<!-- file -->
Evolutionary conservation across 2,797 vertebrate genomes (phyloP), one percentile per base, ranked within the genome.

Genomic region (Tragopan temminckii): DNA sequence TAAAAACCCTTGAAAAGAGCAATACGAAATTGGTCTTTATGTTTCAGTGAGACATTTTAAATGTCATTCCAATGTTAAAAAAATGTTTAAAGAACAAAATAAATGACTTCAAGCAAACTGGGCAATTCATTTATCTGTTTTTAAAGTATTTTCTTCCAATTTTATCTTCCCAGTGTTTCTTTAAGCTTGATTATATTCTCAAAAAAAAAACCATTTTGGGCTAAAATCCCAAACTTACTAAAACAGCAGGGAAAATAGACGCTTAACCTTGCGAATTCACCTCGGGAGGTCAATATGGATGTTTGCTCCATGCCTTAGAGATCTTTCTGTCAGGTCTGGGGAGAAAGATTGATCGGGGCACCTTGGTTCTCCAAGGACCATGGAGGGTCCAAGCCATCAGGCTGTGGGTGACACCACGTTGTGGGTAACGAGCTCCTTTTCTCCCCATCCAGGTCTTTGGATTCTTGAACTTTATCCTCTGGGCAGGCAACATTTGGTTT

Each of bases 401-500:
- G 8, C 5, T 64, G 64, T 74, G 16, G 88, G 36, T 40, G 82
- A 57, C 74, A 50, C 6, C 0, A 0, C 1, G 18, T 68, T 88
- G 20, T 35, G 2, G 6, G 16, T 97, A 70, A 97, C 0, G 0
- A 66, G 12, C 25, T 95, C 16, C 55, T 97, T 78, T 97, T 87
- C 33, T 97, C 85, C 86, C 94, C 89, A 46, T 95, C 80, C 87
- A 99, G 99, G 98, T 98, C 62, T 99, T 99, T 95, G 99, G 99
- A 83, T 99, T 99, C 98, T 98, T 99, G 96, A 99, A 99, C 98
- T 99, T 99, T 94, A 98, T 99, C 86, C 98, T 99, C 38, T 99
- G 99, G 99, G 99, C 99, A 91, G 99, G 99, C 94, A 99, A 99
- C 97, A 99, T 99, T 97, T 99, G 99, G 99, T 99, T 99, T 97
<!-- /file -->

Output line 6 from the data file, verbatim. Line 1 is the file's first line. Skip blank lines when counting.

- G 20, T 35, G 2, G 6, G 16, T 97, A 70, A 97, C 0, G 0